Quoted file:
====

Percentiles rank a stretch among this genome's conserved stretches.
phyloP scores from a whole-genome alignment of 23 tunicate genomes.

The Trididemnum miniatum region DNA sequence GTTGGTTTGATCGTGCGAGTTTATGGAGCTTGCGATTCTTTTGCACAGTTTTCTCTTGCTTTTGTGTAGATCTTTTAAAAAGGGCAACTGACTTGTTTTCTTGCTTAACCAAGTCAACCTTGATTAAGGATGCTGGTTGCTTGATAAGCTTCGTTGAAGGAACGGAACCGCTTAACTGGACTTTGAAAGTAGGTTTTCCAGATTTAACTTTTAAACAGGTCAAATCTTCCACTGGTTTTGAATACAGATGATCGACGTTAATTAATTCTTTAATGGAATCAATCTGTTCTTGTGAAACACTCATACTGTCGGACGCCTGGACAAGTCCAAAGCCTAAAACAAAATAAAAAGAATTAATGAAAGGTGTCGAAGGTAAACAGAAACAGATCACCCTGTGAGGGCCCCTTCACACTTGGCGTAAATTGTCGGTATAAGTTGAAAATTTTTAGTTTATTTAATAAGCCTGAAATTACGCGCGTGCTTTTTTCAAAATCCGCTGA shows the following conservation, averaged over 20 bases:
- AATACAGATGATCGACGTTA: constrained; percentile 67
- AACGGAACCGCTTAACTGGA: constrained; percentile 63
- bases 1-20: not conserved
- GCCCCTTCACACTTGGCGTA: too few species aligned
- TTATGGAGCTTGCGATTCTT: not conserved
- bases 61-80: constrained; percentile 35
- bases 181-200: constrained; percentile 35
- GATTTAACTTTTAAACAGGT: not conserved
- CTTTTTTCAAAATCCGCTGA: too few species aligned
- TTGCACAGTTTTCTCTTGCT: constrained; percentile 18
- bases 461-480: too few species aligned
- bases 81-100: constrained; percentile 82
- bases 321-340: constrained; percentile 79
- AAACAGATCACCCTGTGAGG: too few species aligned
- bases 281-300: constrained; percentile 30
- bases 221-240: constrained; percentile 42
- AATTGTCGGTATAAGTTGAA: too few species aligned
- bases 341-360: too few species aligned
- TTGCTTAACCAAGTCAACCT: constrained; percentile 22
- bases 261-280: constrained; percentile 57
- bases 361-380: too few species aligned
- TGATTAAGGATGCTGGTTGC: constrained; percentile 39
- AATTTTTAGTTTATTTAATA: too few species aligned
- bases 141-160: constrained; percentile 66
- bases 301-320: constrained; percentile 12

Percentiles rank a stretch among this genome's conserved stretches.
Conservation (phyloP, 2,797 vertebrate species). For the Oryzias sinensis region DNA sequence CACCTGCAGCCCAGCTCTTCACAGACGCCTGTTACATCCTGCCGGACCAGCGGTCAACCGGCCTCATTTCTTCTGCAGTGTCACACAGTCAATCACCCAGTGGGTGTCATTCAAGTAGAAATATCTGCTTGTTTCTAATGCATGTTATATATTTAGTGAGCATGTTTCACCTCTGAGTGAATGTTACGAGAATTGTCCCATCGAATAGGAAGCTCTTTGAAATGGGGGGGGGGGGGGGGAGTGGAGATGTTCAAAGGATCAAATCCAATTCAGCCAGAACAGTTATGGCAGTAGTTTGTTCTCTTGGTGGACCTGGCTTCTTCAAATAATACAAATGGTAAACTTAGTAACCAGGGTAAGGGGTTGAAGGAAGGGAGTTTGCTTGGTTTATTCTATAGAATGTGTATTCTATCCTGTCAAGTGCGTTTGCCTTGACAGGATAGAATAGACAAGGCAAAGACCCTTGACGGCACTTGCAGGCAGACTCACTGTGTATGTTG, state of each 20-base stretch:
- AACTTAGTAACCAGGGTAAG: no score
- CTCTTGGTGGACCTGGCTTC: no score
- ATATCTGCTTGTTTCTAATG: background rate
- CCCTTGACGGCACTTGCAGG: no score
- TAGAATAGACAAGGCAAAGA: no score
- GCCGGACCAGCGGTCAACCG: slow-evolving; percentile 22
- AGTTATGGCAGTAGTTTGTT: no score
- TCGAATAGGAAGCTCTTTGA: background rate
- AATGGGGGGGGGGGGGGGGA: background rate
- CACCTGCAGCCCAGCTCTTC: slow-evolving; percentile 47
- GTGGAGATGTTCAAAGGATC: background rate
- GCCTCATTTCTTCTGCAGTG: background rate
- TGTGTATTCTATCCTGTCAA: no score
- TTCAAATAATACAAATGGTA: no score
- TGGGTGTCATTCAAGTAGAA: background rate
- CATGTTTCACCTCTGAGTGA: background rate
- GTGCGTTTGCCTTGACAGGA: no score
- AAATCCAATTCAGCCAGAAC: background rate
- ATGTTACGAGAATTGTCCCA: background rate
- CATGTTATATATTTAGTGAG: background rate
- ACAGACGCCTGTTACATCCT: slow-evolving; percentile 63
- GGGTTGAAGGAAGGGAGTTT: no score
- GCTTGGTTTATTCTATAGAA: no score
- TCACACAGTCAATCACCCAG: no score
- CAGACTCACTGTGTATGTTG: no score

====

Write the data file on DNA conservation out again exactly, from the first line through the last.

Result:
Percentiles rank a stretch among this genome's conserved stretches.
phyloP scores from a whole-genome alignment of 23 tunicate genomes.

The Trididemnum miniatum region DNA sequence GTTGGTTTGATCGTGCGAGTTTATGGAGCTTGCGATTCTTTTGCACAGTTTTCTCTTGCTTTTGTGTAGATCTTTTAAAAAGGGCAACTGACTTGTTTTCTTGCTTAACCAAGTCAACCTTGATTAAGGATGCTGGTTGCTTGATAAGCTTCGTTGAAGGAACGGAACCGCTTAACTGGACTTTGAAAGTAGGTTTTCCAGATTTAACTTTTAAACAGGTCAAATCTTCCACTGGTTTTGAATACAGATGATCGACGTTAATTAATTCTTTAATGGAATCAATCTGTTCTTGTGAAACACTCATACTGTCGGACGCCTGGACAAGTCCAAAGCCTAAAACAAAATAAAAAGAATTAATGAAAGGTGTCGAAGGTAAACAGAAACAGATCACCCTGTGAGGGCCCCTTCACACTTGGCGTAAATTGTCGGTATAAGTTGAAAATTTTTAGTTTATTTAATAAGCCTGAAATTACGCGCGTGCTTTTTTCAAAATCCGCTGA shows the following conservation, averaged over 20 bases:
- AATACAGATGATCGACGTTA: constrained; percentile 67
- AACGGAACCGCTTAACTGGA: constrained; percentile 63
- bases 1-20: not conserved
- GCCCCTTCACACTTGGCGTA: too few species aligned
- TTATGGAGCTTGCGATTCTT: not conserved
- bases 61-80: constrained; percentile 35
- bases 181-200: constrained; percentile 35
- GATTTAACTTTTAAACAGGT: not conserved
- CTTTTTTCAAAATCCGCTGA: too few species aligned
- TTGCACAGTTTTCTCTTGCT: constrained; percentile 18
- bases 461-480: too few species aligned
- bases 81-100: constrained; percentile 82
- bases 321-340: constrained; percentile 79
- AAACAGATCACCCTGTGAGG: too few species aligned
- bases 281-300: constrained; percentile 30
- bases 221-240: constrained; percentile 42
- AATTGTCGGTATAAGTTGAA: too few species aligned
- bases 341-360: too few species aligned
- TTGCTTAACCAAGTCAACCT: constrained; percentile 22
- bases 261-280: constrained; percentile 57
- bases 361-380: too few species aligned
- TGATTAAGGATGCTGGTTGC: constrained; percentile 39
- AATTTTTAGTTTATTTAATA: too few species aligned
- bases 141-160: constrained; percentile 66
- bases 301-320: constrained; percentile 12

Percentiles rank a stretch among this genome's conserved stretches.
Conservation (phyloP, 2,797 vertebrate species). For the Oryzias sinensis region DNA sequence CACCTGCAGCCCAGCTCTTCACAGACGCCTGTTACATCCTGCCGGACCAGCGGTCAACCGGCCTCATTTCTTCTGCAGTGTCACACAGTCAATCACCCAGTGGGTGTCATTCAAGTAGAAATATCTGCTTGTTTCTAATGCATGTTATATATTTAGTGAGCATGTTTCACCTCTGAGTGAATGTTACGAGAATTGTCCCATCGAATAGGAAGCTCTTTGAAATGGGGGGGGGGGGGGGGAGTGGAGATGTTCAAAGGATCAAATCCAATTCAGCCAGAACAGTTATGGCAGTAGTTTGTTCTCTTGGTGGACCTGGCTTCTTCAAATAATACAAATGGTAAACTTAGTAACCAGGGTAAGGGGTTGAAGGAAGGGAGTTTGCTTGGTTTATTCTATAGAATGTGTATTCTATCCTGTCAAGTGCGTTTGCCTTGACAGGATAGAATAGACAAGGCAAAGACCCTTGACGGCACTTGCAGGCAGACTCACTGTGTATGTTG, state of each 20-base stretch:
- AACTTAGTAACCAGGGTAAG: no score
- CTCTTGGTGGACCTGGCTTC: no score
- ATATCTGCTTGTTTCTAATG: background rate
- CCCTTGACGGCACTTGCAGG: no score
- TAGAATAGACAAGGCAAAGA: no score
- GCCGGACCAGCGGTCAACCG: slow-evolving; percentile 22
- AGTTATGGCAGTAGTTTGTT: no score
- TCGAATAGGAAGCTCTTTGA: background rate
- AATGGGGGGGGGGGGGGGGA: background rate
- CACCTGCAGCCCAGCTCTTC: slow-evolving; percentile 47
- GTGGAGATGTTCAAAGGATC: background rate
- GCCTCATTTCTTCTGCAGTG: background rate
- TGTGTATTCTATCCTGTCAA: no score
- TTCAAATAATACAAATGGTA: no score
- TGGGTGTCATTCAAGTAGAA: background rate
- CATGTTTCACCTCTGAGTGA: background rate
- GTGCGTTTGCCTTGACAGGA: no score
- AAATCCAATTCAGCCAGAAC: background rate
- ATGTTACGAGAATTGTCCCA: background rate
- CATGTTATATATTTAGTGAG: background rate
- ACAGACGCCTGTTACATCCT: slow-evolving; percentile 63
- GGGTTGAAGGAAGGGAGTTT: no score
- GCTTGGTTTATTCTATAGAA: no score
- TCACACAGTCAATCACCCAG: no score
- CAGACTCACTGTGTATGTTG: no score